Contemporary Europe F18 (EURO*6060)
Code and section: EURO*6060*01
Term: Fall 2018
Instructor: A. McDougall
This course examines major trends and developments in European politics, culture, and society since the end of the Cold War. The course will focus on political events, wars, economic crises, works of art (especially literature and film), and sport to address such themes as Europe’s transcontinental and transnational relationships, inter-European immigration, and the impact of the EU on European citizens.
1. Critical and creative thinking
- The ability to undertake critical inquiry and analysis about various aspects of late twentieth-century and twenty-first European politics, culture, and society.
- Depth and breadth of historical understanding, based on a close and integrated reading of the course materials.
- The ability to use appropriate interdisciplinary methodologies to explain the interaction between cultural trends and social and political developments in Europe since 1989. These interactions will be grounded in literature, history, film, and political and economic theory.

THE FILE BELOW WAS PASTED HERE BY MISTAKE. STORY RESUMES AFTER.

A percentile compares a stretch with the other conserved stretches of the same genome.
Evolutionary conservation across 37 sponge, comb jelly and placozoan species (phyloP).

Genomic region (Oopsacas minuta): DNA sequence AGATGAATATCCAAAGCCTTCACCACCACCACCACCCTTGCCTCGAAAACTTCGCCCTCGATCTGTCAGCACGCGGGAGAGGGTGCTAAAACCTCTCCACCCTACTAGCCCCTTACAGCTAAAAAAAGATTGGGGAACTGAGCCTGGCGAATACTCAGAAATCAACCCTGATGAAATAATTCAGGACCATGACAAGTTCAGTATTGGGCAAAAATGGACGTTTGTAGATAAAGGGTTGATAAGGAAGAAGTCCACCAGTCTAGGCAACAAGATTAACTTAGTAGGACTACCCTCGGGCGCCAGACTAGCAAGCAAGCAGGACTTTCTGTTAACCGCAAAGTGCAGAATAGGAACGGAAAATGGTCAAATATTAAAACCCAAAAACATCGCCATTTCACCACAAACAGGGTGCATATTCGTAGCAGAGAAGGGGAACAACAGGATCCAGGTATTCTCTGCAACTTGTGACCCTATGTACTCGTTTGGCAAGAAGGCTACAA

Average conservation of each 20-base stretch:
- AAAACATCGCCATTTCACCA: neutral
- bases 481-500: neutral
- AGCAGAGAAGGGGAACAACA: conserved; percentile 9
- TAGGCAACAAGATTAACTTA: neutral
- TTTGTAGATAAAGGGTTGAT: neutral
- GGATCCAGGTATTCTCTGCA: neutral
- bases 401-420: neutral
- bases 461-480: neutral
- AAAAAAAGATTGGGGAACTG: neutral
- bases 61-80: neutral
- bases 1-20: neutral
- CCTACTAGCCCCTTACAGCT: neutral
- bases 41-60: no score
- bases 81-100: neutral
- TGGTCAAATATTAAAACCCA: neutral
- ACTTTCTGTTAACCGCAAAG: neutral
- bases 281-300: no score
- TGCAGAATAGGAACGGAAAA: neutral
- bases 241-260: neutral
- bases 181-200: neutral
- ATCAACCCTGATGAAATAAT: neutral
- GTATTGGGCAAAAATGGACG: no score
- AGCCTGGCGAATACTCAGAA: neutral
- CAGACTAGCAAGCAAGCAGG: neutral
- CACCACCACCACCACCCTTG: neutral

- The ability to interpret and analyze texts critically and in depth, in order to ascertain their explicit and implicit meaning(s).
3. Global understanding
- Familiarity with major individuals, events, themes, movements, and ideas in late twentieth-century and twenty-first century European culture.
- Familiarity with a sense of historical development in the late twentieth century and the twenty-first century, especially as it pertains to politics, economics, culture, and sport.
- Engagement with contemporary political and cultural issues through an understanding of their modern historical context.
- The further development of written and oral communication skills through assignments, presentations, and class discussions.
- The further development of reading comprehension through engagement with a variety of cultural and historical texts.
5. Professional and ethical behaviour
- A deeper understanding of academic integrity as applied to the responsible use of cultural and historical sources and the ethical presentation of one’s own work.
- A deeper ability to collaborate with peers.